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Biosolids' risk not worth it, panelists say

200 attend Democratic policy session on controversial issue
BY LISA PRICE

Staff Writer lprice@republicanherald.com

MOUNT CARMEL - The message was clear during Tuesday evening's public hearing on the use of biosolids as farm fertilizer or in mine land reclamation: Don't.

A Democratic Policy Committee hearing on the issue, hosted by state Rep. Robert E. Belfanti Jr., D-107, at the Mount Carmel Area High School auditorium, drew 200 people and provided a panel of speakers who voiced reservations about the substance, byproducts of the sewage treatment process.

The state Department of Environmental Protection (DEP) allows Class B biosolids - sewage sludge - to be spread on farms or for reclamation, Belfanti said.

And Reading Anthracite Co.- related firms - including Gilberton Coal Co. and Waste Management Processors Inc. - are proposing to import the substance from Philadelphia to be used in reclamation projects at several sites in Schuylkill, Northumberland and Columbia counties.

Controversy over the safety of biosolids erupted since the proposals became public, although the firms for several years applied biosolids in the Ellengowan Ridge area of Mahanoy Township between Mahanoy City and Shenandoah, and biosolids from the Cressona sewage treatment plant have been spread on farm fields in western Schuylkill County for a decade.

Several legislators, including Belfanti, suggested changes in the DEP administration are needed.

Speakers during Tuesday's hearing included panelists from the Pennsylvania Farmers Union, the Pennsylvania Environmental Network (PEN), federal Environmental Protection Agency and the United Mine Workers of America.

None favored using biosolids.
One speaker, Joseph Cocalis, a retired captain of the U.S. Public Health Service, said his comments reflected his personal views and not necessarily those of his former employer, the Centers for Disease Control and Prevention.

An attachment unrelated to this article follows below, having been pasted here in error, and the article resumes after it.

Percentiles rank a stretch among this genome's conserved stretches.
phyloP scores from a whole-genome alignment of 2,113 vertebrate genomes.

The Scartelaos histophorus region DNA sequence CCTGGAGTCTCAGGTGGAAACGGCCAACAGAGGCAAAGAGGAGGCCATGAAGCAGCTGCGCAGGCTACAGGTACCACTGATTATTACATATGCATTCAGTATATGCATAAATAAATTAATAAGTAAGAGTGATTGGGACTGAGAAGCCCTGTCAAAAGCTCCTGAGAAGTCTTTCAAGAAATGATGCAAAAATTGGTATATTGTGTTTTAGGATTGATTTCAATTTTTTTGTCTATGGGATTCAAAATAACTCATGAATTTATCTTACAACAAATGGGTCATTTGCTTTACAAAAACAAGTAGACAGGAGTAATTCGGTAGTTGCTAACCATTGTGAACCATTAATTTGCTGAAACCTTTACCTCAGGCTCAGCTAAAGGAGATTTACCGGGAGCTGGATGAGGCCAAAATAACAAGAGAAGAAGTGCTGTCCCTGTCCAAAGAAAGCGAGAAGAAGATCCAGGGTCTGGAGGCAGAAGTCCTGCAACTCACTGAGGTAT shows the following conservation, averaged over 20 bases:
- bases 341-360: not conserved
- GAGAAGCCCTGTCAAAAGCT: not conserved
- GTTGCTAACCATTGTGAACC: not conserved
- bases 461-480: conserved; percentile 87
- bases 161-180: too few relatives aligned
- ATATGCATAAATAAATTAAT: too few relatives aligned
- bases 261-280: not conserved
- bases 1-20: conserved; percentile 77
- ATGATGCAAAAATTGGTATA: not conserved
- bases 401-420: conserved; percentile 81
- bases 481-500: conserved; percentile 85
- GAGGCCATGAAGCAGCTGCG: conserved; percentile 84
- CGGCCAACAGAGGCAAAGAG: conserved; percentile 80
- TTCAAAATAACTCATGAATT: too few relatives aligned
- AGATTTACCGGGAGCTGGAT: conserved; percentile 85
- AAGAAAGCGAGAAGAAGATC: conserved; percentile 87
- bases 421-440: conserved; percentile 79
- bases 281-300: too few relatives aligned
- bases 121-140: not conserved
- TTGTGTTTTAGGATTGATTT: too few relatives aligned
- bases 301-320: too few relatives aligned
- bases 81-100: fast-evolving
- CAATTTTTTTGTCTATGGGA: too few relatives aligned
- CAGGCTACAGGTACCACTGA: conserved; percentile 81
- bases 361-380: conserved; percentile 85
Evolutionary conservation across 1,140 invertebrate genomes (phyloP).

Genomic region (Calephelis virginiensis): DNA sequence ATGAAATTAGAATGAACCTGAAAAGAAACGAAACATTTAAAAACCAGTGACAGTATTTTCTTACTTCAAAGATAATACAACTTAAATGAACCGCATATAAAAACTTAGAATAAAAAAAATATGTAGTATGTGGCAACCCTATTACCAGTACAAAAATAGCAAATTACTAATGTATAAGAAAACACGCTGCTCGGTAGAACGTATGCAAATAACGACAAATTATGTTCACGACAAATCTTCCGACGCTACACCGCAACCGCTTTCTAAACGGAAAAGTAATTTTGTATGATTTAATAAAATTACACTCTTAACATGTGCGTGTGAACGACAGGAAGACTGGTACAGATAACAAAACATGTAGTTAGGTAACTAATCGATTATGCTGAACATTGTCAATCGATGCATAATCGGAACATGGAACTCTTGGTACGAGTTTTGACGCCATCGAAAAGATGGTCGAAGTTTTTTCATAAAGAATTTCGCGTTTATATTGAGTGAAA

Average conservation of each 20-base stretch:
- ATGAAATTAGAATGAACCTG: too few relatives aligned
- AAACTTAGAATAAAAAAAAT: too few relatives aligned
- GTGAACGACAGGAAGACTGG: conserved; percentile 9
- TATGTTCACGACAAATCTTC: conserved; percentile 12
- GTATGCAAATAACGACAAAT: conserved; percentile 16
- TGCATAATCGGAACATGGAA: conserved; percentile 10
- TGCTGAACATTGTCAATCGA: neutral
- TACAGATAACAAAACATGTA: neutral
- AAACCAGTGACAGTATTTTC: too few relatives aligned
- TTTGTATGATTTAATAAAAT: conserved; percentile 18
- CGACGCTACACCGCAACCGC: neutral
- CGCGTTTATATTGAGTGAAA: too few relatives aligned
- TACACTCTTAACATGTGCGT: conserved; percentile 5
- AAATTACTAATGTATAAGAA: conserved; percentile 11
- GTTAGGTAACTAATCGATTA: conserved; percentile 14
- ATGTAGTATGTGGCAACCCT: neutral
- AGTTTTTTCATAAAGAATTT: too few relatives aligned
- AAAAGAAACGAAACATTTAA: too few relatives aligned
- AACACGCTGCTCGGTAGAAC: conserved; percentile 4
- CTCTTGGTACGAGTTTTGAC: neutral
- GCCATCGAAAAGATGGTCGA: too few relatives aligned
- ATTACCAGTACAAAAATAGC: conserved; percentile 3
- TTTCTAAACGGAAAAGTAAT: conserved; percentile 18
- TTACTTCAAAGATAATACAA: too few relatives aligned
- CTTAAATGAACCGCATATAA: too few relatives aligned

"Public health is not being protected in Pennsylvania," he said. "The system has been broken. Something tells me we're creating future Superfund sites. A surface mining site is very fractured. What pathway will it (sludge) take?"
His remarks drew applause from the audience.

Another panelist, Lawrence Breech, Bloomsburg, a member of the Pennsylvania Farmers Union, said the sludge isn't adequately monitored.
"I believe that sludge is wasted when it's incinerated or put in a landfill," he said. "When it's properly regulated and tested it can be recycled. But as it is now, I don't believe we should spread it on cropland. "

Dr. David L. Lewis, Athens, Ga., a research microbiologist for the federal Environmental Protection Agency (EPA), said that scientists researching sludge are met with challenges.
"Every scientist who tries to research it faces obstacles, opposition from federal and state government (and) industries," he said, drawing a standing ovation.
Like Breech, Lewis said that there were "technical solutions" to the problem of disposing of biosolids. However, he added, those solutions won't happen until federal and state agencies "move off the position that there is no problem with sludge."


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